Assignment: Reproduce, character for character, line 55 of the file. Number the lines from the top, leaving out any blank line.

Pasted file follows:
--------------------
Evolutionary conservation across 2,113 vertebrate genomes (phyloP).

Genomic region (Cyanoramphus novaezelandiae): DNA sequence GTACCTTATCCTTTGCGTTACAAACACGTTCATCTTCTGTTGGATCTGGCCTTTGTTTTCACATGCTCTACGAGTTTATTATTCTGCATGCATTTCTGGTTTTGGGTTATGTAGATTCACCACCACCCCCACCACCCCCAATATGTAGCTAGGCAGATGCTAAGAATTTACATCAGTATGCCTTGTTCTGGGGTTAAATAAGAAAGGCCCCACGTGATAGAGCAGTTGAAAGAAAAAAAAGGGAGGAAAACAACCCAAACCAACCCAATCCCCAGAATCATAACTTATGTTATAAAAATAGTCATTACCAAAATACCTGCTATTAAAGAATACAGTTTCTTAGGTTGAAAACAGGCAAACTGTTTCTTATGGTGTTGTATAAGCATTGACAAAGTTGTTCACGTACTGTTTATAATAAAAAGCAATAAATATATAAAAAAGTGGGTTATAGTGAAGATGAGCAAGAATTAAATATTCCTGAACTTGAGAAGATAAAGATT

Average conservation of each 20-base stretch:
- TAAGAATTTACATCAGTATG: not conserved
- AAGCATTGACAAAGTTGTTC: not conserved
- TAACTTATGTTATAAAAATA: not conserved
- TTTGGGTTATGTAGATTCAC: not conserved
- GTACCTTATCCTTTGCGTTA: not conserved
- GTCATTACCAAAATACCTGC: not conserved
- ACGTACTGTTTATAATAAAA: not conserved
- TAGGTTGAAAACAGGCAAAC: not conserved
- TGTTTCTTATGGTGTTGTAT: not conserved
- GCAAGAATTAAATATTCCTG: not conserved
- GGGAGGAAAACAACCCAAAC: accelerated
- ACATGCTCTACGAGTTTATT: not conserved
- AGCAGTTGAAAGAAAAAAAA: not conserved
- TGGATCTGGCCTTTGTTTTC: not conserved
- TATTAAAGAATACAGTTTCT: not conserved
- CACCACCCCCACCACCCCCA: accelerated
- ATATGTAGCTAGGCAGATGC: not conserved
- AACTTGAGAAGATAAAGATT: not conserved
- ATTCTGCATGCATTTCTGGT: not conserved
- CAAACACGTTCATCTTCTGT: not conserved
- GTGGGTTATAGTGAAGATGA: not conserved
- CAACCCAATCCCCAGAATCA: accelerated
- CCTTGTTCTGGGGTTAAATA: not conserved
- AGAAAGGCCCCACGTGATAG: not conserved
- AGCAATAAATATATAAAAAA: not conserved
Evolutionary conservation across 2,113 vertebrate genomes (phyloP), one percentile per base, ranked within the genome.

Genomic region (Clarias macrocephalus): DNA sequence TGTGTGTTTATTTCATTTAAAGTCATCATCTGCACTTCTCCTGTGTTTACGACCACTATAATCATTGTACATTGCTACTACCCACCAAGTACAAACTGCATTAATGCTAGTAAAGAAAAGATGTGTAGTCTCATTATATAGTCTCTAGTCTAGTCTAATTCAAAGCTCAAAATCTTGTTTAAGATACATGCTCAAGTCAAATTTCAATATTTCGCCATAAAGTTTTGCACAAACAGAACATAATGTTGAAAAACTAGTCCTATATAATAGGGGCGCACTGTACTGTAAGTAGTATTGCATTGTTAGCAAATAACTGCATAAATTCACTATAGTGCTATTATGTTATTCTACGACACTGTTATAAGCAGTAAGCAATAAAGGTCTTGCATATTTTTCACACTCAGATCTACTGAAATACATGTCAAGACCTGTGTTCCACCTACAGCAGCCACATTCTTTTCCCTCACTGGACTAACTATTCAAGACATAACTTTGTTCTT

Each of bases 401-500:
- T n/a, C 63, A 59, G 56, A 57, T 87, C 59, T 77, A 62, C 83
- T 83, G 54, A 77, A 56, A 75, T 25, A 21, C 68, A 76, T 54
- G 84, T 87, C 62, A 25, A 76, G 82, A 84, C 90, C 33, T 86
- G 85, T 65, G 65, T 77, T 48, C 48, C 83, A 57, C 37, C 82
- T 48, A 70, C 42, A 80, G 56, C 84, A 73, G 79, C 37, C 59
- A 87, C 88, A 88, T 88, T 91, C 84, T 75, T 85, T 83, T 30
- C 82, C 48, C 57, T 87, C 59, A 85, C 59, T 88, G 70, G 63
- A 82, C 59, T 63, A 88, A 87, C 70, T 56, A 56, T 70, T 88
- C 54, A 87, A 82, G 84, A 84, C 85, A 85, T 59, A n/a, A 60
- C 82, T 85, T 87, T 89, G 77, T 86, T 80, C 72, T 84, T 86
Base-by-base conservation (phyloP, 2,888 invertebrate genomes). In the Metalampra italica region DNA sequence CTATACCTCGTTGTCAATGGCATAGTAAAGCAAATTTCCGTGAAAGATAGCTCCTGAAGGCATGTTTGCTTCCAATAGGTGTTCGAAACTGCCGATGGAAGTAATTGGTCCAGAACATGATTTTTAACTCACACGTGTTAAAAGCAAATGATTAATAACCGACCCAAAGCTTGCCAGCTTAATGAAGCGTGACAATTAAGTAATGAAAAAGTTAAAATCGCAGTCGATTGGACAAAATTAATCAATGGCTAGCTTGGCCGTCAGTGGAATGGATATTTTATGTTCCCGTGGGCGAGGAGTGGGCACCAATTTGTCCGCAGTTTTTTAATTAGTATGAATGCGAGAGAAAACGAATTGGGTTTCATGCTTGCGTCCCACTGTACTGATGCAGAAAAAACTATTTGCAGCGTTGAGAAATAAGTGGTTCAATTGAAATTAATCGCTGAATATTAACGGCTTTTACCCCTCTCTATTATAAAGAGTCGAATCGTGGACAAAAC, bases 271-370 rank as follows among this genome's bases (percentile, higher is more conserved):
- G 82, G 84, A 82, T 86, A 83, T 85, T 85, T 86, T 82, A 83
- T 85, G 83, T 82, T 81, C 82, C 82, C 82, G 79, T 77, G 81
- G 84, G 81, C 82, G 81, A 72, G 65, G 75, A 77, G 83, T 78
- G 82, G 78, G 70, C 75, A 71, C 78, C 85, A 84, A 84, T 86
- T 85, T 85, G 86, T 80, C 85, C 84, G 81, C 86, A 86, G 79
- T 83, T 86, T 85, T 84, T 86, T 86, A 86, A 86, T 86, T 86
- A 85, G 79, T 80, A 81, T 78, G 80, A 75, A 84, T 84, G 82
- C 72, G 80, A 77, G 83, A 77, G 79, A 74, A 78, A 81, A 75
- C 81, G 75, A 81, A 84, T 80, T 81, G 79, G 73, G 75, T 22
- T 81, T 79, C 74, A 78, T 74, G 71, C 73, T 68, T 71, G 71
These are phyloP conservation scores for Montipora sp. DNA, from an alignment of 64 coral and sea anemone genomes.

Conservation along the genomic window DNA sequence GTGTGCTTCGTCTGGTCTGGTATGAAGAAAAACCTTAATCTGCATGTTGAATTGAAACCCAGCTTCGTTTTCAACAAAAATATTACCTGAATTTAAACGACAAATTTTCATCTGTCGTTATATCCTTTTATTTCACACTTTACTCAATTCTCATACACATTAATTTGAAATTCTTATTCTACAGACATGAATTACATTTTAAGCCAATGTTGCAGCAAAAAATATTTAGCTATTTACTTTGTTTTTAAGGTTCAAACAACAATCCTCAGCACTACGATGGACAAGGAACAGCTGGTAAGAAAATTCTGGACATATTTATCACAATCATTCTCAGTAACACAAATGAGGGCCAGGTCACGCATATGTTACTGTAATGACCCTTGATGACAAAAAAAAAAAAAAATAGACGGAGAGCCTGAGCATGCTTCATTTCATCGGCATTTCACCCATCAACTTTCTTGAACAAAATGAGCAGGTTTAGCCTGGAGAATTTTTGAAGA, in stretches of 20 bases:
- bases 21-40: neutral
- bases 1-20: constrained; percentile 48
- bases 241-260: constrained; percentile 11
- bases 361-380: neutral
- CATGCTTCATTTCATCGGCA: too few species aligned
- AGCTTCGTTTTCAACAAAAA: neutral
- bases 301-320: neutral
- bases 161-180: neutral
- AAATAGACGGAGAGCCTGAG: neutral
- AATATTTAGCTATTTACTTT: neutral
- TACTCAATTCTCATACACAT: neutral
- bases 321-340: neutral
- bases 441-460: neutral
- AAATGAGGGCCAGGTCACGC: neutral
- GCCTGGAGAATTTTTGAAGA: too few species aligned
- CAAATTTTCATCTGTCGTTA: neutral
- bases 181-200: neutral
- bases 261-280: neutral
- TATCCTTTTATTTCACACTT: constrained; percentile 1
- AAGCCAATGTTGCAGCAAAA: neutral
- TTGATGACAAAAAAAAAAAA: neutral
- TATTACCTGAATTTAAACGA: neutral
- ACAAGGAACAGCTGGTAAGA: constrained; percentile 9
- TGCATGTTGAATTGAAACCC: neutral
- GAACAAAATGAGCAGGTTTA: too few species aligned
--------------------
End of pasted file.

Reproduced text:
- bases 21-40: neutral